Amazons 1#: First Contact April 19, 2013Posted by Beachcombing in : Modern , trackback
In 1542, a small party led by Francisco de Orellana, a thuggish conquistador (was there any other sort?) was making its way down a huge South American river towards the sea. In the depths of this dangerous region, where no white man had ever gone before, the Spaniards began to hear strange stories of… Well, Beach will allow Gaspar de Carvajal, a friar on the expedition, to put their experiences into his own words.
Here [the locals] spoke to us of the Amazons and the riches that they have down there. The one who told us was an Indian called Aparia, an old man who said that he had been to their lands and he also told us of another lord who lived off from the river, inland, who had great gold. This man was called Ira: we never saw him because, as I noted, he lived away from the river.
Aquí nos dieron noticia de las amazonas y de la riqueza que abajo hay, y el que la dio fue un indio llamado Aparia, viejo que decía haber estado en aquella tierra, y también nos dio noticia de otro señor que estaba apartado del río, metido en la tierra adentro, el cual decía poseer muy gran riqueza de oro. Este señor se llama Ira; nunca le vimos porque, como digo, se quedó desviado del rio.
Orellana called the river on which they were travelling after himself: but his name was quickly shouldered out by the legend of these warrior women, who the Spanish called ‘Amazons’, mindful no doubt of their classical education. Indeed, travelers to the Amazon were still hearing tales about these extraordinary women deep into the nineteenth century, whereas Ira (who may or may not have been legendary) went the way of the dodo.
GdC gives four references in his travelogue to these women, women who he would, he claimed, eventually see for himself: in fact, they were indirectly responsible for the good friar losing an eye. Today’s is the first of a number of posts that will examine Gaspar’s words, but here at the beginning we should set out the basic options that historians and anthropologists have wrestled with ever since Gaspar arrived in Cuba to tell of his extraordinary travels.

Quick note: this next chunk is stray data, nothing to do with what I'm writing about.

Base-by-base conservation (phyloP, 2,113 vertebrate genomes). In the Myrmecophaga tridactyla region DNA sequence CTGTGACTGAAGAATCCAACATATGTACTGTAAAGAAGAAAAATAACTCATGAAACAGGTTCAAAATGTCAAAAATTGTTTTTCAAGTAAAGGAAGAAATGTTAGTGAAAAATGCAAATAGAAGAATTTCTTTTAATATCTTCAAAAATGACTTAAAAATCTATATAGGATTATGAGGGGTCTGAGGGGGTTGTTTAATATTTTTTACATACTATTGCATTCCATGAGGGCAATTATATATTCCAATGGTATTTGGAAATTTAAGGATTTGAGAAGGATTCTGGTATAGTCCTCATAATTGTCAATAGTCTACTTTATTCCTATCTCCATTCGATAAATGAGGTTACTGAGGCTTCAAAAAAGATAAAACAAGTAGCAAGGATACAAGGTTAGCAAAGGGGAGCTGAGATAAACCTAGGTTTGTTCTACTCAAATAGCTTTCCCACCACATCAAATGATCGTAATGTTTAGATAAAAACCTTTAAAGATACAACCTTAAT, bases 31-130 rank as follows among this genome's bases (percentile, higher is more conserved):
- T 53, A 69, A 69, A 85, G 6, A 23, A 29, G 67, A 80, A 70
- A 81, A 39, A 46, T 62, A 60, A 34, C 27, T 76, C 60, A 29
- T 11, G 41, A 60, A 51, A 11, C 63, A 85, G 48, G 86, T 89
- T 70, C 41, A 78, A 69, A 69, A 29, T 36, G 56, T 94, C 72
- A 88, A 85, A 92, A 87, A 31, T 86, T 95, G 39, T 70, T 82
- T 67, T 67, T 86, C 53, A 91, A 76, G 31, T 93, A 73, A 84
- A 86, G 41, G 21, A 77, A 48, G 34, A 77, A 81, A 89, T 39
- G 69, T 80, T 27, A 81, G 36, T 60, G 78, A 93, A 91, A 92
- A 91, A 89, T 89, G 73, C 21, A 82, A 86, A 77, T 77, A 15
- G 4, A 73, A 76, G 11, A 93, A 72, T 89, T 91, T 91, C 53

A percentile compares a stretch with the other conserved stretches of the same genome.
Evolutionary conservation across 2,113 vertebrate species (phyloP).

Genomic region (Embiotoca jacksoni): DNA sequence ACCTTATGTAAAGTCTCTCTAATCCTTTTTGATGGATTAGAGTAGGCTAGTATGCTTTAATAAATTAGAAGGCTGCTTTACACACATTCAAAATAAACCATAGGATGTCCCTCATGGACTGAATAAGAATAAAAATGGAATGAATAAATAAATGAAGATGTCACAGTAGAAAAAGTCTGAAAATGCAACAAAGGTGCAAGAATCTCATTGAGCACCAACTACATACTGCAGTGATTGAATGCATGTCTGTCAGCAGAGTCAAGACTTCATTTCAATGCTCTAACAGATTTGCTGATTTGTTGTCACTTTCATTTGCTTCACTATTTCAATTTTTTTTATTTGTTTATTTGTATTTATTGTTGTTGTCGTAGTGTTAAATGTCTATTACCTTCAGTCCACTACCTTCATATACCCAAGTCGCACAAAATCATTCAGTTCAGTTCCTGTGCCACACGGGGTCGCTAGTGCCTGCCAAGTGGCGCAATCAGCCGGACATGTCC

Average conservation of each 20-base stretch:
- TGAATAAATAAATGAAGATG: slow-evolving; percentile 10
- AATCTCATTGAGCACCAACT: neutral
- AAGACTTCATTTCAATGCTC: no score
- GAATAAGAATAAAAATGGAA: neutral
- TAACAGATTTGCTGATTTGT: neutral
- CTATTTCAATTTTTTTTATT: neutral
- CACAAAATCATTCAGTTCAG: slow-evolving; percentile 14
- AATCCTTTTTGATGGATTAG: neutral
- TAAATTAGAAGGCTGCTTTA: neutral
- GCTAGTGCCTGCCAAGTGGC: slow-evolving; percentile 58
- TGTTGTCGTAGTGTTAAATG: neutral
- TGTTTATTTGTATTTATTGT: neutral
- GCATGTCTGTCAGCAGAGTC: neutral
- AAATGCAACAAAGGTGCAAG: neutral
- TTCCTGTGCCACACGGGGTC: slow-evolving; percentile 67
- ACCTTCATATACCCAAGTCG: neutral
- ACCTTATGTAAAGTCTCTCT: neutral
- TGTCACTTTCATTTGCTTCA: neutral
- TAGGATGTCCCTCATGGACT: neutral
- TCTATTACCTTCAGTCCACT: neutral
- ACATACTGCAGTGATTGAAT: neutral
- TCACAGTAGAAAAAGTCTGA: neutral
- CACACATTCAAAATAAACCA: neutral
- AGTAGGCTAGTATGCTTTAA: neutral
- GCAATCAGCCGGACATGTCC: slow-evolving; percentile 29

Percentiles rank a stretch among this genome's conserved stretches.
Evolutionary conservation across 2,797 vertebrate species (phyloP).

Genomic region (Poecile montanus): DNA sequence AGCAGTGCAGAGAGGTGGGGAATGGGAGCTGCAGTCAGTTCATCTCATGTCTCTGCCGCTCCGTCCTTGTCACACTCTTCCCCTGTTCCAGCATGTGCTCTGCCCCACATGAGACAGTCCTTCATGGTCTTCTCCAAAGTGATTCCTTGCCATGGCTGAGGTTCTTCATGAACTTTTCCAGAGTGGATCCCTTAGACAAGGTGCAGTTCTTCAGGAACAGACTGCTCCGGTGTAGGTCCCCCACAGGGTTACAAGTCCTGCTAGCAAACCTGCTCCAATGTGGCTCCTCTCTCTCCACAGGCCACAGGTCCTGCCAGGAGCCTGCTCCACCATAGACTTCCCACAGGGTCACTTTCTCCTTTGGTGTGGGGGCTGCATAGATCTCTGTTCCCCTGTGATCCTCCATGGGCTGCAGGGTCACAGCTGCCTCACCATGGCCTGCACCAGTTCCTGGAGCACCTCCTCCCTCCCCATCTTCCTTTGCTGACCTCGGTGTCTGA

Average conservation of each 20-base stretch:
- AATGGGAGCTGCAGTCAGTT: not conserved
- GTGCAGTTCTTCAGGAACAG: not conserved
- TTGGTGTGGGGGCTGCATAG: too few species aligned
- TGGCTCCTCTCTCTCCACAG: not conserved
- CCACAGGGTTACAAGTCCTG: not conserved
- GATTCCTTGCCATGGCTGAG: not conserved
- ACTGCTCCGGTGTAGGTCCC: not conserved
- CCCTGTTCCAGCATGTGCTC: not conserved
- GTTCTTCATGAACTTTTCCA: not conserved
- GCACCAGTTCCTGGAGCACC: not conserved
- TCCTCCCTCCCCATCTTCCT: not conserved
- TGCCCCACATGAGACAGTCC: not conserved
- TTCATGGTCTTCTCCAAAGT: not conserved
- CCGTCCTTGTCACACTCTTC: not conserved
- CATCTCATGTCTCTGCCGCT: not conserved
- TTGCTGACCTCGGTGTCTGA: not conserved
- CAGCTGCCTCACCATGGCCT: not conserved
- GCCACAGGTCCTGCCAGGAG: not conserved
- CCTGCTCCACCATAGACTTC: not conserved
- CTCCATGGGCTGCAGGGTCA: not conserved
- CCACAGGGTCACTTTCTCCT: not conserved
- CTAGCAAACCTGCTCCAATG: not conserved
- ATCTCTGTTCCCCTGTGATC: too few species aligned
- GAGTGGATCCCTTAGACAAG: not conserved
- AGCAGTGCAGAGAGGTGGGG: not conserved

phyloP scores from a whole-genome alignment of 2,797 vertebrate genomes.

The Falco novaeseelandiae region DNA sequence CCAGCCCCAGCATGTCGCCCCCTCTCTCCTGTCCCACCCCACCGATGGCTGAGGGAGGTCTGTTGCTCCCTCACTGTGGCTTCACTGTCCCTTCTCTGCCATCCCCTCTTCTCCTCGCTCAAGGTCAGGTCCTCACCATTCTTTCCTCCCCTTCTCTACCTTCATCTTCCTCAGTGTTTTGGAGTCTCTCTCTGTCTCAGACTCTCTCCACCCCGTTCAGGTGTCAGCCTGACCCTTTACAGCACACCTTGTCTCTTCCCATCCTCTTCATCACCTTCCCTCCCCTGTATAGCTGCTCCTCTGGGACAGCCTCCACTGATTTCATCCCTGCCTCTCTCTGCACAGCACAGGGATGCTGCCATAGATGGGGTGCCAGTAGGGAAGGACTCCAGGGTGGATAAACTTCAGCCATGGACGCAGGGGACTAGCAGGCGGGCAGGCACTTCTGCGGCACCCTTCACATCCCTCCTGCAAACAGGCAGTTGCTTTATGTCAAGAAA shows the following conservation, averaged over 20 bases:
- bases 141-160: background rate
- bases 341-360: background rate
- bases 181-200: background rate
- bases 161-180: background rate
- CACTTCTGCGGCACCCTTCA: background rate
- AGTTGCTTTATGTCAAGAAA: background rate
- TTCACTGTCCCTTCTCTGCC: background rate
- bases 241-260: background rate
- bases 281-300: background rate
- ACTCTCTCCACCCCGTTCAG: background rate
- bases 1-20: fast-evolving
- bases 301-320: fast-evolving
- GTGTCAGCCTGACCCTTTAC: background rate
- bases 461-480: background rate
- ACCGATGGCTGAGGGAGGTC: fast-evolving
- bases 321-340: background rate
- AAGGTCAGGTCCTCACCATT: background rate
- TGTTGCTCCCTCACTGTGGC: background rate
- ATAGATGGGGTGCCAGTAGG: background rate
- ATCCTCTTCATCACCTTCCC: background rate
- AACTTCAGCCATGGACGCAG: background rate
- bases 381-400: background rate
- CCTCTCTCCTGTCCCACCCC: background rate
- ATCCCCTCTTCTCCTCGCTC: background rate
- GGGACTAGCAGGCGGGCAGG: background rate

1) Gaspar de Carvajal was a fantasist, the Amazons did not exist outside of his imagination.
2) The women did not exist outside the imagination of the Indian tribes on the Amazon: they were legends.
3) Gaspar de Carvajal came across accounts of and witnessed the Amazons. Their civilization was doomed, though, and they had died out before later European explorers could make contact.
Beach was tempted to add ‘(4) Somewhere, even today, in a deep valley…’ But that is the kind of sentence that ends with ‘maybe you can hire the ATeam’. So I’ll spare you. Any other options? drbeachcombing AT yahoo DOT com
Explanation (1) enjoyed a certain vogue for many years. Beach should say here at the beginning that there is always something disturbing about supercillious library-anemic academics calling into question the honesty of eye-witnesses who lived through extraordinary adventures hundreds of years ago. But to be fair Gaspar de Carvajal often seems to describe things that historians ‘knew’ were not to be found in the Amazon. For example, his descriptions of numerous towns there earned him the scorn of those who believed that the Amazon was only inhabited by ‘savages’ (hunter-gather tribes to the polite). However, with the years, archaeological discoveries on the banks of that river have gone some way to showing that GdC was not necessarily exaggerating. (Settled Amazonian civilization collapsed, possibly as a knock on effect of European colonization.) And it has to be said that reading Gaspar you do not have the sense of an Hispanic John Mandeville. GdC may have been naïve, he may have been bigoted, he may have had bad sight (particularly after the arrow alluded to above took one of his eyes), but he does not seem to have been dishonest. Then, there is a more general description of the voyage, which borrows though from other witnesses, corroborating much of what GdV says in other passages. In short, forget the idea that GdV was a Baron Munchausen of the Amazon basin. The question boils down to, rather, whether the Amazons were (2) Indian legends or (3) an Indian reality. Let us suspend though this question for a moment and get some sense of what was believed (correctly or incorrectly) and reported by European travellers. This seventeenth-century account usefully touches many of the same bases as sixteenth-century Gaspar de Carvajal and gives Beach the courage to think that Orellana and his crew had understood their native informants despite their lack of a common language.